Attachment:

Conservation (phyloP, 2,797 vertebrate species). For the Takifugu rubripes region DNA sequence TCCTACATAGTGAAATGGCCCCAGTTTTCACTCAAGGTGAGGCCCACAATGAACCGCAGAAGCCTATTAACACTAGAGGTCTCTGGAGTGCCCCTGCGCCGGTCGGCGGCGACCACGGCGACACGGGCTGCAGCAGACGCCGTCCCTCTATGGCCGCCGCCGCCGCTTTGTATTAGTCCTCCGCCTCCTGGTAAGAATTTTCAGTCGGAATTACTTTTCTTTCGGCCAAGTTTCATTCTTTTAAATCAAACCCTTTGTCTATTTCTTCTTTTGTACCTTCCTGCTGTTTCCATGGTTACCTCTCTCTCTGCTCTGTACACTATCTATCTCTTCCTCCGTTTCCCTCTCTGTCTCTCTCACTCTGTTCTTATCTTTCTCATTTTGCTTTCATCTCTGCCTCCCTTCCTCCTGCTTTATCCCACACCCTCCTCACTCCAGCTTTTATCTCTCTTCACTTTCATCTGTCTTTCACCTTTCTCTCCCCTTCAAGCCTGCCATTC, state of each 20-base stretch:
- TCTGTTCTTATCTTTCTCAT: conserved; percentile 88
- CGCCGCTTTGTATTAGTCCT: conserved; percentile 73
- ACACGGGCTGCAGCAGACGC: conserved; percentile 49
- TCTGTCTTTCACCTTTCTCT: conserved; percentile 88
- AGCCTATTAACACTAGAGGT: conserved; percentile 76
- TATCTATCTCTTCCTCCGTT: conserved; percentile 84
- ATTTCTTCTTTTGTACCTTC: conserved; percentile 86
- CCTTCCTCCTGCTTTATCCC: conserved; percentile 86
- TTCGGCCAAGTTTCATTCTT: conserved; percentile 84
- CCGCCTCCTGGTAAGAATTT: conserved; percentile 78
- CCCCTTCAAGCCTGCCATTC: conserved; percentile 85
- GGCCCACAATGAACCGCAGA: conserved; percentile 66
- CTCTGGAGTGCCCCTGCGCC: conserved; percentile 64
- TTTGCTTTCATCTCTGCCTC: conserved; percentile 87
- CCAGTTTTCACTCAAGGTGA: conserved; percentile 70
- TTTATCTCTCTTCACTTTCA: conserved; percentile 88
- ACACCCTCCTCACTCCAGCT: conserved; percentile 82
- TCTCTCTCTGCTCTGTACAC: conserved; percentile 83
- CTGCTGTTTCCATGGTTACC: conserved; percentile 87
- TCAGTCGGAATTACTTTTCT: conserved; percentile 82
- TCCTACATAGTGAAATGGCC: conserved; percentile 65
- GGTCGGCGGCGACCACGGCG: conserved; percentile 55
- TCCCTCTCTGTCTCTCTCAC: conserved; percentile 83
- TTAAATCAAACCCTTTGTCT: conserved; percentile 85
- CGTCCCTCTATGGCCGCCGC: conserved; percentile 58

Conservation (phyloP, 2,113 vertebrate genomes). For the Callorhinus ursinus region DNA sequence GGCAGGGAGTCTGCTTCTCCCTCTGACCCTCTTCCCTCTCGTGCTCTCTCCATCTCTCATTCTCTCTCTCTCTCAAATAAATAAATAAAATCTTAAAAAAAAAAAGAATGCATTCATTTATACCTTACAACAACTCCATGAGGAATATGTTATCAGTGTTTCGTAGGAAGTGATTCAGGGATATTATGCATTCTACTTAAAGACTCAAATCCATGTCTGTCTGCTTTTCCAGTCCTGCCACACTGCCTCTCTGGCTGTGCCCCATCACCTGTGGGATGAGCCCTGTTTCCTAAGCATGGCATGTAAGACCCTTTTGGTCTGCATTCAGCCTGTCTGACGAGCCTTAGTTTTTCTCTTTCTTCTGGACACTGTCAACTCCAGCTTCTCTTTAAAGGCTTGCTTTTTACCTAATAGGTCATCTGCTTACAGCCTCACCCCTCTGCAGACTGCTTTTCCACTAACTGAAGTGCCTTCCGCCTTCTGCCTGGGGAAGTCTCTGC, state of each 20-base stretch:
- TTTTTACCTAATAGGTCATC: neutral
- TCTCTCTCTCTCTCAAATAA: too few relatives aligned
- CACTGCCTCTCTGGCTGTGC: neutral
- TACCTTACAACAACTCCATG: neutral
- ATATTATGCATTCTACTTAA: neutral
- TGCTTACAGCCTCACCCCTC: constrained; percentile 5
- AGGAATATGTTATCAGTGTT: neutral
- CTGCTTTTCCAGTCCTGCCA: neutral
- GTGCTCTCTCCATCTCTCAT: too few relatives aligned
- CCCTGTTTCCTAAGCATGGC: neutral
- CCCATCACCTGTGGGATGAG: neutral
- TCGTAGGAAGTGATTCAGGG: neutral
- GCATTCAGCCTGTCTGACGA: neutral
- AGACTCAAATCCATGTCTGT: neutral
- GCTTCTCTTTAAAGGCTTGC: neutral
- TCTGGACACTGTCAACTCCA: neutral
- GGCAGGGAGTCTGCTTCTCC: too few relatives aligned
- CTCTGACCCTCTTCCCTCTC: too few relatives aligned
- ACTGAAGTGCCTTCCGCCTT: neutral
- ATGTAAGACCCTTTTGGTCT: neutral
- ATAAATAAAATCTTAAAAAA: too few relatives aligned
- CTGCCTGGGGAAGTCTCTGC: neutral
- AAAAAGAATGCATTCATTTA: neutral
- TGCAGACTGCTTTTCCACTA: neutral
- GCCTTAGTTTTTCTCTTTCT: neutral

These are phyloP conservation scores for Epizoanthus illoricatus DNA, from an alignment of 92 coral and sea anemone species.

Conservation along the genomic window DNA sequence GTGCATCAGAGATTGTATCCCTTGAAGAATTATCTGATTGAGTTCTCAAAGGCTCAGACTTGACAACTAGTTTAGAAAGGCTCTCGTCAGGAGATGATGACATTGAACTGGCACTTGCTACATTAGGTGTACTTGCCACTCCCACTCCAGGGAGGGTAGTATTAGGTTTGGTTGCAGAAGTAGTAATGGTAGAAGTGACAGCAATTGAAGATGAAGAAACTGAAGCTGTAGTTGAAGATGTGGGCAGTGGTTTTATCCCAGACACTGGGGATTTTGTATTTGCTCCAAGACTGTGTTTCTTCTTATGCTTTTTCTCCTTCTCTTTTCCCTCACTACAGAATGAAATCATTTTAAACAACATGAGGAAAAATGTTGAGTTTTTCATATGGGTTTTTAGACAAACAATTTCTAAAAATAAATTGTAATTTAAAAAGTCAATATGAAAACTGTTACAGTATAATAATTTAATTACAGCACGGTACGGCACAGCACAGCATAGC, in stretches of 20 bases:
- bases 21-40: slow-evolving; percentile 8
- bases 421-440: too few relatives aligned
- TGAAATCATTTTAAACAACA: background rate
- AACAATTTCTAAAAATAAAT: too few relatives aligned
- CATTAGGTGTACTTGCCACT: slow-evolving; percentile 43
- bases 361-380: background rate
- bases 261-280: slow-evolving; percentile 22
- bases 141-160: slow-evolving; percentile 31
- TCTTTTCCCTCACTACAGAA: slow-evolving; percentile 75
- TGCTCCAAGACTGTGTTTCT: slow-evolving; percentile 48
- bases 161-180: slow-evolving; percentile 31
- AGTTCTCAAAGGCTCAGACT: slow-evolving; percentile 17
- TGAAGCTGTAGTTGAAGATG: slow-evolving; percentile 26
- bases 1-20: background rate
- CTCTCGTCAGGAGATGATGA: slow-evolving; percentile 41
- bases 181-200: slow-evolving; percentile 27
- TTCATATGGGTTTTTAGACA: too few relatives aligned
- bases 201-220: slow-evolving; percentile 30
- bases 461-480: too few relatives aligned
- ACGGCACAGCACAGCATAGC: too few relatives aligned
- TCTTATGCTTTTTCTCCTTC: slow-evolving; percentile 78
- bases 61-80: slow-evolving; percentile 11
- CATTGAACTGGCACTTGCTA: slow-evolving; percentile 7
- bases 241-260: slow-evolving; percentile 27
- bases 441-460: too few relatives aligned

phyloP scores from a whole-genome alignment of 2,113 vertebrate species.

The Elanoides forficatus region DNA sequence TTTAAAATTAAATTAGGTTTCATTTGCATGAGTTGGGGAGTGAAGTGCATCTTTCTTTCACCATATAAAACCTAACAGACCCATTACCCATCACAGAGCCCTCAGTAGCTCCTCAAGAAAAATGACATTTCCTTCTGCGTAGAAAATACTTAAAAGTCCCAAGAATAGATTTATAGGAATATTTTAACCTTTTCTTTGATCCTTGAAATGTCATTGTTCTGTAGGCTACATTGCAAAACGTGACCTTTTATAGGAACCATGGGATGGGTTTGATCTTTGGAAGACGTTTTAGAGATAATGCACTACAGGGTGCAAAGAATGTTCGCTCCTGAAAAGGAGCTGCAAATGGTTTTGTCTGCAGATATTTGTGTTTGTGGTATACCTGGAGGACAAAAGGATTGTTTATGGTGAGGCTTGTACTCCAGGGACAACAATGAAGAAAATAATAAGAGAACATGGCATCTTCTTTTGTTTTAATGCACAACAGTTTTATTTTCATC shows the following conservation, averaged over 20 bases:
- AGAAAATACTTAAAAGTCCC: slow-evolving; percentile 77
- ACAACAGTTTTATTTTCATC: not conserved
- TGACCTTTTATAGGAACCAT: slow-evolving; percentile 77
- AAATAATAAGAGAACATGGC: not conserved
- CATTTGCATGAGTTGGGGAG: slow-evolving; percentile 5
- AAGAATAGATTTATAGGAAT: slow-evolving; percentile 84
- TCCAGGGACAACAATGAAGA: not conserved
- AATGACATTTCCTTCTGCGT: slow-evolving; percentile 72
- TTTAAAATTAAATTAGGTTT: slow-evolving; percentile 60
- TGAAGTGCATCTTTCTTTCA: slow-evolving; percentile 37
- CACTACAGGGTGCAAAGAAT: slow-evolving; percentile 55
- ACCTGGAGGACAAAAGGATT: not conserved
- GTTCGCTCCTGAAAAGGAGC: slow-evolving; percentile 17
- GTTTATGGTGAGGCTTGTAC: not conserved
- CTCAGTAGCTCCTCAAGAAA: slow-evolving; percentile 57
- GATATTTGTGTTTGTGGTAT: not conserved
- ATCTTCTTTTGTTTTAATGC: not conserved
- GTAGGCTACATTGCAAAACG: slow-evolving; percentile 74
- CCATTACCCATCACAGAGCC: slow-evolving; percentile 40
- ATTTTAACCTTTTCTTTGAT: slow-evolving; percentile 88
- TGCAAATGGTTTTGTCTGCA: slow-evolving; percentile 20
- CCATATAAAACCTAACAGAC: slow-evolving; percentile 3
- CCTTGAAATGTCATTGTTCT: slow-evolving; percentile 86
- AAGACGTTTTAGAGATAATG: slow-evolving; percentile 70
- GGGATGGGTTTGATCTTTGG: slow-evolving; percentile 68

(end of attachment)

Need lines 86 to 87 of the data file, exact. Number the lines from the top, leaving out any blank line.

- CATTTGCATGAGTTGGGGAG: slow-evolving; percentile 5
- AAGAATAGATTTATAGGAAT: slow-evolving; percentile 84